- \(B = \{HH, TH\}\), so \(\textrm{P}(B) = 2/4\)
- \(C = \{HH, TT\}\), so \(\textrm{P}(C) = 2/4\)

- Yes, events \(A\) and \(B\) are independent. \(A\cap B=\{HH\}\), \(\textrm{P}(A\cap B)=1/4\), and \(\textrm{P}(A\cap B)=\textrm{P}(A)\textrm{P}(B)\).
- Yes, events \(A\) and \(C\) are independent. \(A\cap C=\{HH\}\), \(\textrm{P}(A\cap C)=1/4\), and \(\textrm{P}(A\cap C)=\textrm{P}(A)\textrm{P}(C)\).
- Yes, events \(B\) and \(C\) are independent. \(B\cap C=\{HH\}\), \(\textrm{P}(B\cap C)=1/4\), and \(\textrm{P}(B\cap C)=\textrm{P}(B)\textrm{P}(C)\).
- No, even though each pair of events is independent, the collection of the three events is not. If \(A\) and \(B\) occur then we know event \(C\) occurs. That is, \(\textrm{P}(C|A \cap B)=1\) but \(\textrm{P}(C) = 1/2\).

Events \(A_1, A_2, A_3, \ldots\) are **independent** if:

- any pair of events \(A_i, A_j, (i \neq j)\) satisfies \(\textrm{P}(A_i\cap A_j)=\textrm{P}(A_i)\textrm{P}(A_j)\),
- and any triple of events \(A_i, A_j, A_k\) (distinct \(i,j,k\)) satisfies \(\textrm{P}(A_i\cap A_j\cap A_k)=\textrm{P}(A_i)\textrm{P}(A_j)\textrm{P}(A_k)\),
- and any quadruple of events satisfies \(\textrm{P}(A_i\cap A_j\cap A_k \cap A_m)=\textrm{P}(A_i)\textrm{P}(A_j)\textrm{P}(A_k)\textrm{P}(A_m)\),
- and so on.

Intuitively, a collection of events is independent if knowing whether or not any combination of the events in the collection occur does not change the probability of any other event in the collection.

In particular, three events \(A\), \(B\), \(C\) are independent if and only if *all* of the following are true
\[
{\scriptsize
\textrm{P}(A\cap B) = \textrm{P}(A)\textrm{P}(B), \quad \textrm{P}(A\cap C) = \textrm{P}(A)\textrm{P}(C),\quad \textrm{P}(B\cap C) = \textrm{P}(B)\textrm{P}(C),\quad \textrm{P}(A\cap B\cap C) = \textrm{P}(A)\textrm{P}(B)\textrm{P}(C)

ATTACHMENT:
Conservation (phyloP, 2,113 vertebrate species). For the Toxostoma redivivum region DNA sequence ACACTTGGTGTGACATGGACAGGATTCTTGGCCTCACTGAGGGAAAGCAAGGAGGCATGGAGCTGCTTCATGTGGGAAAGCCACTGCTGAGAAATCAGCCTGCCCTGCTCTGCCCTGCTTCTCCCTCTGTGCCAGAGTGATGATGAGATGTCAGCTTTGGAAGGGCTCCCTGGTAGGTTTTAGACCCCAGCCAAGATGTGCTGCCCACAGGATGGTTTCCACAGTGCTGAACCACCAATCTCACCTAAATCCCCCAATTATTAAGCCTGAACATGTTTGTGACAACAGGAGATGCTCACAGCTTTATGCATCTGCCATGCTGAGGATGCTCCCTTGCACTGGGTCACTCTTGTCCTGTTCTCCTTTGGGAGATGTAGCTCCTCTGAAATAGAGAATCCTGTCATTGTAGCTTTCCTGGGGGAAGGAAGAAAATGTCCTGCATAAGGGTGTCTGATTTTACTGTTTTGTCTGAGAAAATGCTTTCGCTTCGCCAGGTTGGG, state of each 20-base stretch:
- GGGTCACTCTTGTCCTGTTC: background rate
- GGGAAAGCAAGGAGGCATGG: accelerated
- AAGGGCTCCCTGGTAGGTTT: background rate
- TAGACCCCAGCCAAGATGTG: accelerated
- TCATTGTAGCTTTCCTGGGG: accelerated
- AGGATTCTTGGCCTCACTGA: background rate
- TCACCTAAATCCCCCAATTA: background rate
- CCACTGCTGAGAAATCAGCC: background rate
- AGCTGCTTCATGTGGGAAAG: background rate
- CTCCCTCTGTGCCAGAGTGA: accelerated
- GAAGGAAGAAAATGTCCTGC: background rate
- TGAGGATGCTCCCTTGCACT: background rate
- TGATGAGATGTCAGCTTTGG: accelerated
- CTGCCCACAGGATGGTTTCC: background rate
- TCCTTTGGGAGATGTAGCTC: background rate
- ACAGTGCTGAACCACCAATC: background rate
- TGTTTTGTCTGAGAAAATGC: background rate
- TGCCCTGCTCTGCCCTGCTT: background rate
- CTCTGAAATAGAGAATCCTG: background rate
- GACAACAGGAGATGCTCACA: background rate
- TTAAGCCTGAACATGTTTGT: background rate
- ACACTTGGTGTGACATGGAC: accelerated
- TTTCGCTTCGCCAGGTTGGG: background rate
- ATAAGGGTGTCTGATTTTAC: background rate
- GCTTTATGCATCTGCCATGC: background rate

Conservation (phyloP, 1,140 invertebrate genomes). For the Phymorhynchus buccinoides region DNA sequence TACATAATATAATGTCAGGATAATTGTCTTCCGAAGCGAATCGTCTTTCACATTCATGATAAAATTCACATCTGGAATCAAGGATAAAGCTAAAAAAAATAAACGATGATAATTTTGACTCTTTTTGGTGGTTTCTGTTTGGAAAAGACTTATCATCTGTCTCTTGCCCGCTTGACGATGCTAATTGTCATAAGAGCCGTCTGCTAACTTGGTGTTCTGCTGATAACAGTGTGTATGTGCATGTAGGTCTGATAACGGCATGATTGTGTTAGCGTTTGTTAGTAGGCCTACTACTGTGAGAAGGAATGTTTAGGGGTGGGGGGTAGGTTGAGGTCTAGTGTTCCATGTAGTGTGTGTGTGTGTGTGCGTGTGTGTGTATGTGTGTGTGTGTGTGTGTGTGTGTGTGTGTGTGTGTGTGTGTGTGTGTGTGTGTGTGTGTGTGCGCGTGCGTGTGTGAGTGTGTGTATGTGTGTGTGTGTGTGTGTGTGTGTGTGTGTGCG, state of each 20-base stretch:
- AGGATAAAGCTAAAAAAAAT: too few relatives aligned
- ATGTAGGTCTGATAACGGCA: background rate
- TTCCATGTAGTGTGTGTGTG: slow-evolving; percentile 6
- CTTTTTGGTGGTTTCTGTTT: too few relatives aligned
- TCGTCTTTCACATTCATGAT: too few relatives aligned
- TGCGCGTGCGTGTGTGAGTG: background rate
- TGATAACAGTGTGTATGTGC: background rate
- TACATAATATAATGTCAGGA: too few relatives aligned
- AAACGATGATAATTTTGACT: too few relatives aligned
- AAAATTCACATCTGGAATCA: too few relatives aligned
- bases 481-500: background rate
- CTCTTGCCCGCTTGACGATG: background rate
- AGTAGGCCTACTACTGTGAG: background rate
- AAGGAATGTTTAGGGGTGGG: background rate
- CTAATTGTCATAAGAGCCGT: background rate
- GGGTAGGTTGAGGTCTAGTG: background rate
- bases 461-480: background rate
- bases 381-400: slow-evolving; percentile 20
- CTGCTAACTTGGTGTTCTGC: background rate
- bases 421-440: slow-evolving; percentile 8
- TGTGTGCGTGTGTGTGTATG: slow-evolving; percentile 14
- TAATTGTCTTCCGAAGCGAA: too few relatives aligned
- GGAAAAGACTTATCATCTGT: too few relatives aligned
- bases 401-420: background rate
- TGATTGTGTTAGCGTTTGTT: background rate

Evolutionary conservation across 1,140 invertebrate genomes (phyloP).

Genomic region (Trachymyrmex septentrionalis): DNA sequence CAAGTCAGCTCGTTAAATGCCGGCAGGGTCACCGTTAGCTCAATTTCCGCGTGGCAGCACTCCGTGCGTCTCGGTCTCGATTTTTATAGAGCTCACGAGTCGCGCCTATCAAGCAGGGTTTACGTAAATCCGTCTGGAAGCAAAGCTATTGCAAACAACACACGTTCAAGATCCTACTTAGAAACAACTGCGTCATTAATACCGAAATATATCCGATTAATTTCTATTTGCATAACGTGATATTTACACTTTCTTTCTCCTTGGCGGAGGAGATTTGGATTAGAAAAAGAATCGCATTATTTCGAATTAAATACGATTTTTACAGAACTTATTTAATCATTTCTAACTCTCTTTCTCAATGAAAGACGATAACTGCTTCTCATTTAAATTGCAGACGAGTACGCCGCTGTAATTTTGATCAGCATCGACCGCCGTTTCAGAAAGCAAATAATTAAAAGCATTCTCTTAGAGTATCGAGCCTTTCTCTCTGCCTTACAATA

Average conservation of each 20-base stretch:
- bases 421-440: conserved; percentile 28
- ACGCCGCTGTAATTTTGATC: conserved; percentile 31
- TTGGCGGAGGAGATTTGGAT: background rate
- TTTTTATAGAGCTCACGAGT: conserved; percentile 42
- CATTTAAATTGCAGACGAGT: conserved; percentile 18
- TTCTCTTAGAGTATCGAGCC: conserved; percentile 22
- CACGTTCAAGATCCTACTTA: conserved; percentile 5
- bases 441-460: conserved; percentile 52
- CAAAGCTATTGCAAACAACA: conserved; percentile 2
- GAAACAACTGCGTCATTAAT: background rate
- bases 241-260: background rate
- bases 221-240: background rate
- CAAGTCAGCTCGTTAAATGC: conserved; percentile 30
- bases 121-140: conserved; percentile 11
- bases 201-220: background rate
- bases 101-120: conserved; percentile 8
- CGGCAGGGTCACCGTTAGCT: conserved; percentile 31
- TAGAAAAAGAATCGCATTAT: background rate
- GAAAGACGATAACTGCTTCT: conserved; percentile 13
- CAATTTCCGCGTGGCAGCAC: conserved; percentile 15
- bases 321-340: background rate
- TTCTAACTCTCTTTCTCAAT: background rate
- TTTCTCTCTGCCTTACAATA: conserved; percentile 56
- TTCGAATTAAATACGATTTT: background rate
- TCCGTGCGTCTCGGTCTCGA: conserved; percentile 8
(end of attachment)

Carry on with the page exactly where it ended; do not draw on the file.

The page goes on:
}
\]
Equivalently, it can be shown that three events \(A\), \(B\), \(C\) are independent if and only if *all* of the following^{95} are true.

\[\begin{align*} & \textrm{P}(A| B) = \textrm{P}(A), \quad \textrm{P}(A| C) = \textrm{P}(A), \quad \textrm{P}(B|A) = \textrm{P}(B), \quad \textrm{P}(B| C) = \textrm{P}(B), \quad \textrm{P}(C|A) = \textrm{P}(C),\\ & \textrm{P}(C|B) = \textrm{P}(C), \quad \textrm{P}(A| B\cap C) = \textrm{P}(A), \quad \textrm{P}(B|A\cap C) = \textrm{P}(B), \quad \textrm{P}(C|A\cap B) = \textrm{P}(C) \end{align*}\]

### 3.5.2 Using independence

Remember the general multiplication rule involves successive conditional probabilities \[ \textrm{P}(A_1\cap A_2 \cap A_3 \cap \cdots \cap A_{n}) = \textrm{P}(A_1)\textrm{P}(A_2|A_1)\textrm{P}(A_3|A_1\cap A_2) \times \cdots \times \textrm{P}(A_n|A_1 \cap A_2 \cap \cdots \cap A_{n-1}) \] In problems with complicated relationships, determining joint and conditional probabilities can be difficult.

But when events are independent, the multiplication rule simplifies greatly. \[ \textrm{P}(A_1 \cap A_2 \cap A_3 \cap \cdots \cap A_n) = \textrm{P}(A_1)\textrm{P}(A_2)\textrm{P}(A_3)\cdots\textrm{P}(A_n) \quad \text{if $A_1, A_2, A_3, \ldots, A_n$ are independent} \]

When a problem involves independence, you will want to take advantage of it. Work with “and” events whenever possible in order to use the multiplication rule. For example, for problems involving “at least one” (an “or” event) take the complement to obtain “none” (an “and” event).

**Example 3.15 **A certain system consists of four identical components. Suppose that the probability that any particular component fails is 0.1, and failures of the components occur independently of each other. Find the probability that the system fails if: